Thanks to my hypochondria, which is getting worse with advancing age, I have a new fantasy these days: to romance a doctor. That way, I could kill two birds with one stone -- get the woman's attention as well as assurance ("No baby, nothing is wrong with you! You are just fine, trust me!").
Romancing a doctor is quite different from marrying a doctor. When you marry a doctor, your home becomes a mini-hospital and all your vices are junked into the bin. No smoking, no drinking, no junk food, eating on time, sleeping on time -- everything that makes you feel alive is snatched away from you overnight. But when a female doctor chooses to romance you, she is well aware of your vices and is largely accepting of them: in fact, through you, she gets to see or lead the wild side of life which her professional conscience otherwise prohibits. For example, when you light up a cigarette, she may even take a drag or two, but at the same time she is likely to warn you, "Enough, this is the last cigarette you are having this evening. You can have the next one after dinner."
Experience, however, has taught me that the longer the romance rages, you begin to see more of the woman and less of the doctor. "Baby, nothing is wrong with you" becomes "Fuck you, go and die for all I care." Even then, I continue to be fascinated by women doctors -- at least the idea of them. It is not at all same as having a male doctor as a close friend.
If you call up a male doctor-friend, who is aware of your hypochondria, late in the night and tell him that you are experiencing a mild pain in the chest, he is most likely to tell you, "Have two glasses of water and try going to sleep. I don't think anything is wrong. If the pain still continues, go to Apollo tomorrow morning and get an ECG done. After that we will see."
But try calling a doctor-girlfriend to break the same chest-pain news and her first reaction, if it is within her control, would be, "Wait, I am coming!" Actually, the very fact that you have a doctor-girlfriend is good news: she would not have come anywhere close to you and have chosen to admire you from a distance if you really were a storehouse of diseases (which a hypochondriac thinks himself to be). And when she tells you, "Fuck you! Go and die", she is actually giving you a fitness certificate.
Which is why women doctors (or 'lady doctors') fascinate me. Each time I happen to find myself being examined by one, a barrage of questions assault me: Is it possible that she likes me? Does she wash her hands before she eats? Does she hog whenever she sees good food? Does she lust for men, knowing fully well what lies inside the human body? Does she have sex once she returns home from the hospital? If she does, does she analyse medically, in her mind, the whole act -- from arousal to orgasm? While kissing her lover, isn't she deterred by the fact that she is actually letting her mouth into a beehive of bacteria? Does she cry when a loved one dies, even though she knows, more than anyone else, that death is inevitable? Does she cry at all?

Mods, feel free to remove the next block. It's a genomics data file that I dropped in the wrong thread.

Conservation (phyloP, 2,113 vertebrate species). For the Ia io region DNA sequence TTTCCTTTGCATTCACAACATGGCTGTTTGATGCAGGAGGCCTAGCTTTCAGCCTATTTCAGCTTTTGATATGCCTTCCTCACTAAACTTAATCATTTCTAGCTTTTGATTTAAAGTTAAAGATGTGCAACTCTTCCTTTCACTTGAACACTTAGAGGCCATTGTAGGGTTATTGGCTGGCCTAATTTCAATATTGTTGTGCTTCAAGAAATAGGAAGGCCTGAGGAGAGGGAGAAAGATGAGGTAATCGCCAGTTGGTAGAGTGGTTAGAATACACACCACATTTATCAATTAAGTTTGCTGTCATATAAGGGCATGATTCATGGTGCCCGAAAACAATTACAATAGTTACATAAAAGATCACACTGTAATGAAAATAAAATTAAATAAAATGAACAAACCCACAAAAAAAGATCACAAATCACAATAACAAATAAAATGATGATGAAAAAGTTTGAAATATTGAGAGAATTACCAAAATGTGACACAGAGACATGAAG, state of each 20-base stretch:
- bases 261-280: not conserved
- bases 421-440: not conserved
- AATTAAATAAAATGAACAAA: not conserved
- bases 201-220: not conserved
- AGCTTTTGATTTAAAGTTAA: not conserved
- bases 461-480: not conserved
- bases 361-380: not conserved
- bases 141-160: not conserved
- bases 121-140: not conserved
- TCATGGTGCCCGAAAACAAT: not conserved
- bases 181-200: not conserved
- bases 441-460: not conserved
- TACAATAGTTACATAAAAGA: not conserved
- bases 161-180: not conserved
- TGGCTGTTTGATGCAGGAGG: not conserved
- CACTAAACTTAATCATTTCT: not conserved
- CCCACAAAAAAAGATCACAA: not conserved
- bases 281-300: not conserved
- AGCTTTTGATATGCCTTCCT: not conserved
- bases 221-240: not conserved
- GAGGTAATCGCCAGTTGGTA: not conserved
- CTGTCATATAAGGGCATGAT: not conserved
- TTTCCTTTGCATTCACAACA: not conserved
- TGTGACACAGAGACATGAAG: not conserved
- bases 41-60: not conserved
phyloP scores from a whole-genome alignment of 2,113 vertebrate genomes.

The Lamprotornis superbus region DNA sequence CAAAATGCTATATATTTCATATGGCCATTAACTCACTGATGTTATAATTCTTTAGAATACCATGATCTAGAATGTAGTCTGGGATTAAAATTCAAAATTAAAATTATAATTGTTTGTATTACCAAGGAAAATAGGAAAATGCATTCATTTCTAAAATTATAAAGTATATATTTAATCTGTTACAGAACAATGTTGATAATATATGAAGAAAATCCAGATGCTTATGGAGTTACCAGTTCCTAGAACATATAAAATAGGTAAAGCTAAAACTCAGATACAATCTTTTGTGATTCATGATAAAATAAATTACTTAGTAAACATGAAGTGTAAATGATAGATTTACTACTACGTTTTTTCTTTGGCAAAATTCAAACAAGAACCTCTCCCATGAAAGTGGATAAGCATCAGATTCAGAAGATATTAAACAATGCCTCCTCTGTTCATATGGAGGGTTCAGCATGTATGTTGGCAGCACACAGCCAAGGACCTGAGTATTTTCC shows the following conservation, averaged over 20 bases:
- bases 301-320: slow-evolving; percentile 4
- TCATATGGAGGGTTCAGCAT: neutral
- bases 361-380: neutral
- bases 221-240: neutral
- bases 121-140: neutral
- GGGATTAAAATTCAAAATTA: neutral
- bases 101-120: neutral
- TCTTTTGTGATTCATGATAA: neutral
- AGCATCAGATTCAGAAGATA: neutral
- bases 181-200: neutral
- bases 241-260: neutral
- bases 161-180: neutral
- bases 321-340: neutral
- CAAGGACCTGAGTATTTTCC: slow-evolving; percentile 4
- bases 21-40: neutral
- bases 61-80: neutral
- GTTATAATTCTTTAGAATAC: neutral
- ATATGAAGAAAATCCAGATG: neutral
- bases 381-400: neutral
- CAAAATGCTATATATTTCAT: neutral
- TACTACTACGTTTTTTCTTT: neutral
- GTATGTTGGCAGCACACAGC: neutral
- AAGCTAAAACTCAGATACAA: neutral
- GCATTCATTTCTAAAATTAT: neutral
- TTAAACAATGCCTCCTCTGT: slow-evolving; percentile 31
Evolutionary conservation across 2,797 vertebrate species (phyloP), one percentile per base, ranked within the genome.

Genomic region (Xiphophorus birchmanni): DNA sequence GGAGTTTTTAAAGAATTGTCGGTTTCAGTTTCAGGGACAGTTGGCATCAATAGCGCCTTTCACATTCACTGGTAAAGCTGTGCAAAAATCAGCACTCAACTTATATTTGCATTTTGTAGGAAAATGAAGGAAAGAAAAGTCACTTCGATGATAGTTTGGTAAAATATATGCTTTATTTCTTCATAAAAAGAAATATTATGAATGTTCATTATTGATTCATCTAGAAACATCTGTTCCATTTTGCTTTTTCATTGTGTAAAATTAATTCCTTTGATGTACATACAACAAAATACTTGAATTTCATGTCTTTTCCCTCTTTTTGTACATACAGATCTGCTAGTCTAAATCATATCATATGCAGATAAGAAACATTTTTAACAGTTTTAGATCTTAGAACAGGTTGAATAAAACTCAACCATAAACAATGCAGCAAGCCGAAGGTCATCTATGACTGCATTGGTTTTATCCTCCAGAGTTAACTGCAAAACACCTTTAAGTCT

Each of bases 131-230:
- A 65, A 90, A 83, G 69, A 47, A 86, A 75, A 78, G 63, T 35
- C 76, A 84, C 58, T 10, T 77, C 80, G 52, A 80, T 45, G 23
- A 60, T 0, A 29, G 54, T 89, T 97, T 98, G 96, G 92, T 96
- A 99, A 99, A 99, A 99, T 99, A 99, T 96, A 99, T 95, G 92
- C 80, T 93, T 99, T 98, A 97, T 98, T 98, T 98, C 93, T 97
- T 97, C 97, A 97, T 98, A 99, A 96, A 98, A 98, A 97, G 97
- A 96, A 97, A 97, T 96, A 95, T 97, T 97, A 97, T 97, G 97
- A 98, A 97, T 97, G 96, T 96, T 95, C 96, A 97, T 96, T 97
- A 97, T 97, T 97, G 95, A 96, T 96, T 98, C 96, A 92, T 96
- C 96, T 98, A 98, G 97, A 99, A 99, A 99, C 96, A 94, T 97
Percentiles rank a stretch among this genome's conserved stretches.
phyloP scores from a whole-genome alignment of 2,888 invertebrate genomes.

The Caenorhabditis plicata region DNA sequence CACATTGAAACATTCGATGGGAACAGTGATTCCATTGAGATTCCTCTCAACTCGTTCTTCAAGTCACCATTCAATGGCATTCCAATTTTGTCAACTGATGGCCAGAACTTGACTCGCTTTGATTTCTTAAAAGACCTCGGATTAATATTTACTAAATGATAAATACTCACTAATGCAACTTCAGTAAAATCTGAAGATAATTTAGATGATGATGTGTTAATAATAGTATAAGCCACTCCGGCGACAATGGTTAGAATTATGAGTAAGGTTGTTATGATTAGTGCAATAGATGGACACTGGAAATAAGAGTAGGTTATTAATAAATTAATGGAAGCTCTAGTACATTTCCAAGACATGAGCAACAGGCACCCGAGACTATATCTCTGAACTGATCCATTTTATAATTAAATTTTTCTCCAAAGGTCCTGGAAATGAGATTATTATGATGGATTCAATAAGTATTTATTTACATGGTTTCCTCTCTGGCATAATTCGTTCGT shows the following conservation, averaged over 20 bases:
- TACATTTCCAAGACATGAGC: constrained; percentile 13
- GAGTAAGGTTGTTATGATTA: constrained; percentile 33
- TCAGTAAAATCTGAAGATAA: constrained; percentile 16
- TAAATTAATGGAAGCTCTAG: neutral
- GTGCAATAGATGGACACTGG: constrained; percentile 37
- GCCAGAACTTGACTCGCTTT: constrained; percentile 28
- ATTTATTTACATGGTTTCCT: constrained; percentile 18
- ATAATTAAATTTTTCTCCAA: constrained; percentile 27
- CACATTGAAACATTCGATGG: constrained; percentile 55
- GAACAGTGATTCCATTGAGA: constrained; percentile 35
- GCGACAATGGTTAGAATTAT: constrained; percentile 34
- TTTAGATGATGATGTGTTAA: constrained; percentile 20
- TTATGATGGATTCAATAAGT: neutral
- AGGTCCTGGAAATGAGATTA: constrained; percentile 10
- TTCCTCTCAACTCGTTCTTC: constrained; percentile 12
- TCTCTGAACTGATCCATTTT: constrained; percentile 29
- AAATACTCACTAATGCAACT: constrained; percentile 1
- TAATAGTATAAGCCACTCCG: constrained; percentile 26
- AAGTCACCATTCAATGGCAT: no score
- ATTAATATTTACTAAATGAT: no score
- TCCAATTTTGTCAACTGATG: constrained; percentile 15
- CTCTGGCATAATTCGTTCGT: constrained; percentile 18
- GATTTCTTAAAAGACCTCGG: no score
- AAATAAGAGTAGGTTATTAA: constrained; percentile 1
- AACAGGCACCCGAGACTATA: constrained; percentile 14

Strangely, these questions don't spring up in my mind when I am being examined by a male doctor. Maybe because I know that men are men, no matter what profession they are in. They are always guided by basic instincts. Women, on the other hand, are always conscientious and sincere. To imagine that they could have a naughty side when they are not examining a patient with a stern look on their face -- that can be titillating.
The other day, at a small gathering, I happened to meet a young doctor. She was specialising in, of all things, oncology. The hypochondriac in me wanted to stay miles away from her, lest she detect some strange growth on my body. Fortunately, by the time she pulled a chair next to me -- she turned out to be a reader of Ganga Mail and wanted to have a chat -- I had had two drinks to feel brave and philosophical.
"Sir," she began, "I have always wanted to tell you one thing. Please smoke and drink less, so that we can keep enjoying your writing."
"One will remain healthy as long as one wants to. It is all in the mind, you see. The mind is the most powerful human organ, which no doctor can touch or feel." It was the alcohol talking.
"Oh sir, it is pointless to argue with you intellectual types," she smiled. She looked shyly at the glass of beer she was holding.
"Tell me one thing," I said, "you have worked on cadavers, right?"
"So you know how a man looks after death."
"And you also know what is inside a human body -- the intestines, the organs, and so on."
"Of course!" she laughed, wiping the froth from her upper lip as she took a sip of beer. "Why do you ask all this?"
"I will tell you why. Suppose you are with a man, someone you like. Imagine a situation when you are standing or sitting very close to him. Are you going to be aroused, or are you going to think of all that is inside him -- the bones, the intestines, the organs?"
"Well, sir," she said, "it's like this. My brain will know what all is inside him, but my heart and eyes will see what is outside."